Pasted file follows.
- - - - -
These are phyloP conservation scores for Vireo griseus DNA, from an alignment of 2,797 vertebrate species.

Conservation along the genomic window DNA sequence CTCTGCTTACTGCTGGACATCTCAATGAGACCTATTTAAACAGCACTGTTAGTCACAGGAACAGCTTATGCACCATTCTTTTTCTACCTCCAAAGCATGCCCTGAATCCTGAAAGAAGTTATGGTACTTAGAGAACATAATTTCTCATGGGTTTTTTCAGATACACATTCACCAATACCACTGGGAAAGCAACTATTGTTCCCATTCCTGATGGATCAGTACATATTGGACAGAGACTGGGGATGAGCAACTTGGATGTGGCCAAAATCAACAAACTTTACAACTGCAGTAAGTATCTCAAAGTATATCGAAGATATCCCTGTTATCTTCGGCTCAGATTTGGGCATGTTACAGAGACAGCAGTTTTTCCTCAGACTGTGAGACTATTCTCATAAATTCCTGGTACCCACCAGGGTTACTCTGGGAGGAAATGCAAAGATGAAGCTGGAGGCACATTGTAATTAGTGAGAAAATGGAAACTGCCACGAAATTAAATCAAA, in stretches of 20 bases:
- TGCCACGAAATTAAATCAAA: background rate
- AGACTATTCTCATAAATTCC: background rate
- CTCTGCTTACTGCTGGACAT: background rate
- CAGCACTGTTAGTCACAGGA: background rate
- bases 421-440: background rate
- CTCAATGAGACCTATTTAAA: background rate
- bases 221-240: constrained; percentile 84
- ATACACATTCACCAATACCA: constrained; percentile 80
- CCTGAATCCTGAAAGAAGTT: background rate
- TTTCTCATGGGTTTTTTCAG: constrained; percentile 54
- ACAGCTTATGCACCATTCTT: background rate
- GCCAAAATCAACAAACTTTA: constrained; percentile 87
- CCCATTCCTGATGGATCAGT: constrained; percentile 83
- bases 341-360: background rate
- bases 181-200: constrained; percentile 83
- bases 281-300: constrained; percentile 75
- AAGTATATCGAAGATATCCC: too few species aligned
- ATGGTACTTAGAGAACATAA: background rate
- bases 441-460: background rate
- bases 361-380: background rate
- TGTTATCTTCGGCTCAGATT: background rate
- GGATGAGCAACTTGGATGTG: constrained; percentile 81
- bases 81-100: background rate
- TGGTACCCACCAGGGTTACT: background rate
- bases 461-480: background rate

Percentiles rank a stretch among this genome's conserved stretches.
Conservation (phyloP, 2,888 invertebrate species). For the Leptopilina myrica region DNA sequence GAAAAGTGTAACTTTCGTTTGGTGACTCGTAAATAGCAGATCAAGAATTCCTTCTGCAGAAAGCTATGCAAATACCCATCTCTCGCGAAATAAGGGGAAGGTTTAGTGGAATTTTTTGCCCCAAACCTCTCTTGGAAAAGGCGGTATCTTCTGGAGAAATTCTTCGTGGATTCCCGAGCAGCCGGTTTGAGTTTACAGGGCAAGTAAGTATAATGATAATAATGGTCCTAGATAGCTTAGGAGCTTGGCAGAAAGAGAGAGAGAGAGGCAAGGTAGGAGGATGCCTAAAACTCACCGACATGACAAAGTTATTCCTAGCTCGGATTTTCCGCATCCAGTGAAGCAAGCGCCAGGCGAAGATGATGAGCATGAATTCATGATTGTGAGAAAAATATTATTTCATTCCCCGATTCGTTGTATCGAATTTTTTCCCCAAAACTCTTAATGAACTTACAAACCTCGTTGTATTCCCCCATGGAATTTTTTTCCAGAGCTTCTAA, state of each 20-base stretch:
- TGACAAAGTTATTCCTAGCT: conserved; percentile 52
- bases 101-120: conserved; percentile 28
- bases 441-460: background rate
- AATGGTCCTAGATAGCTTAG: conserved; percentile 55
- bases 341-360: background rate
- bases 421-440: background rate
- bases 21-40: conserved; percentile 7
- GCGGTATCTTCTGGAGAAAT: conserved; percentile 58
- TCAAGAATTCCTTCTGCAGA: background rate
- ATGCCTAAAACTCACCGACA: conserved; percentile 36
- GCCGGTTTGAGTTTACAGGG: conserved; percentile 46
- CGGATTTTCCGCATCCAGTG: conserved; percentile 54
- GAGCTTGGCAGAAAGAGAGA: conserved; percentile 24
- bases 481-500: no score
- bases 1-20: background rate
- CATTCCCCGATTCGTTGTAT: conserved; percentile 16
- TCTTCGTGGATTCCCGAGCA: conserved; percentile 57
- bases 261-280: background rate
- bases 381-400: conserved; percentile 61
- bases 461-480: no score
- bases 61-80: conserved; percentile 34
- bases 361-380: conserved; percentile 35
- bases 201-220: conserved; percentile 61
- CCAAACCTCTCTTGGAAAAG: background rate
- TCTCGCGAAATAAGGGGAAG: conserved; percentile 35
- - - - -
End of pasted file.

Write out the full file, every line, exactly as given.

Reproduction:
These are phyloP conservation scores for Vireo griseus DNA, from an alignment of 2,797 vertebrate species.

Conservation along the genomic window DNA sequence CTCTGCTTACTGCTGGACATCTCAATGAGACCTATTTAAACAGCACTGTTAGTCACAGGAACAGCTTATGCACCATTCTTTTTCTACCTCCAAAGCATGCCCTGAATCCTGAAAGAAGTTATGGTACTTAGAGAACATAATTTCTCATGGGTTTTTTCAGATACACATTCACCAATACCACTGGGAAAGCAACTATTGTTCCCATTCCTGATGGATCAGTACATATTGGACAGAGACTGGGGATGAGCAACTTGGATGTGGCCAAAATCAACAAACTTTACAACTGCAGTAAGTATCTCAAAGTATATCGAAGATATCCCTGTTATCTTCGGCTCAGATTTGGGCATGTTACAGAGACAGCAGTTTTTCCTCAGACTGTGAGACTATTCTCATAAATTCCTGGTACCCACCAGGGTTACTCTGGGAGGAAATGCAAAGATGAAGCTGGAGGCACATTGTAATTAGTGAGAAAATGGAAACTGCCACGAAATTAAATCAAA, in stretches of 20 bases:
- TGCCACGAAATTAAATCAAA: background rate
- AGACTATTCTCATAAATTCC: background rate
- CTCTGCTTACTGCTGGACAT: background rate
- CAGCACTGTTAGTCACAGGA: background rate
- bases 421-440: background rate
- CTCAATGAGACCTATTTAAA: background rate
- bases 221-240: constrained; percentile 84
- ATACACATTCACCAATACCA: constrained; percentile 80
- CCTGAATCCTGAAAGAAGTT: background rate
- TTTCTCATGGGTTTTTTCAG: constrained; percentile 54
- ACAGCTTATGCACCATTCTT: background rate
- GCCAAAATCAACAAACTTTA: constrained; percentile 87
- CCCATTCCTGATGGATCAGT: constrained; percentile 83
- bases 341-360: background rate
- bases 181-200: constrained; percentile 83
- bases 281-300: constrained; percentile 75
- AAGTATATCGAAGATATCCC: too few species aligned
- ATGGTACTTAGAGAACATAA: background rate
- bases 441-460: background rate
- bases 361-380: background rate
- TGTTATCTTCGGCTCAGATT: background rate
- GGATGAGCAACTTGGATGTG: constrained; percentile 81
- bases 81-100: background rate
- TGGTACCCACCAGGGTTACT: background rate
- bases 461-480: background rate

Percentiles rank a stretch among this genome's conserved stretches.
Conservation (phyloP, 2,888 invertebrate species). For the Leptopilina myrica region DNA sequence GAAAAGTGTAACTTTCGTTTGGTGACTCGTAAATAGCAGATCAAGAATTCCTTCTGCAGAAAGCTATGCAAATACCCATCTCTCGCGAAATAAGGGGAAGGTTTAGTGGAATTTTTTGCCCCAAACCTCTCTTGGAAAAGGCGGTATCTTCTGGAGAAATTCTTCGTGGATTCCCGAGCAGCCGGTTTGAGTTTACAGGGCAAGTAAGTATAATGATAATAATGGTCCTAGATAGCTTAGGAGCTTGGCAGAAAGAGAGAGAGAGAGGCAAGGTAGGAGGATGCCTAAAACTCACCGACATGACAAAGTTATTCCTAGCTCGGATTTTCCGCATCCAGTGAAGCAAGCGCCAGGCGAAGATGATGAGCATGAATTCATGATTGTGAGAAAAATATTATTTCATTCCCCGATTCGTTGTATCGAATTTTTTCCCCAAAACTCTTAATGAACTTACAAACCTCGTTGTATTCCCCCATGGAATTTTTTTCCAGAGCTTCTAA, state of each 20-base stretch:
- TGACAAAGTTATTCCTAGCT: conserved; percentile 52
- bases 101-120: conserved; percentile 28
- bases 441-460: background rate
- AATGGTCCTAGATAGCTTAG: conserved; percentile 55
- bases 341-360: background rate
- bases 421-440: background rate
- bases 21-40: conserved; percentile 7
- GCGGTATCTTCTGGAGAAAT: conserved; percentile 58
- TCAAGAATTCCTTCTGCAGA: background rate
- ATGCCTAAAACTCACCGACA: conserved; percentile 36
- GCCGGTTTGAGTTTACAGGG: conserved; percentile 46
- CGGATTTTCCGCATCCAGTG: conserved; percentile 54
- GAGCTTGGCAGAAAGAGAGA: conserved; percentile 24
- bases 481-500: no score
- bases 1-20: background rate
- CATTCCCCGATTCGTTGTAT: conserved; percentile 16
- TCTTCGTGGATTCCCGAGCA: conserved; percentile 57
- bases 261-280: background rate
- bases 381-400: conserved; percentile 61
- bases 461-480: no score
- bases 61-80: conserved; percentile 34
- bases 361-380: conserved; percentile 35
- bases 201-220: conserved; percentile 61
- CCAAACCTCTCTTGGAAAAG: background rate
- TCTCGCGAAATAAGGGGAAG: conserved; percentile 35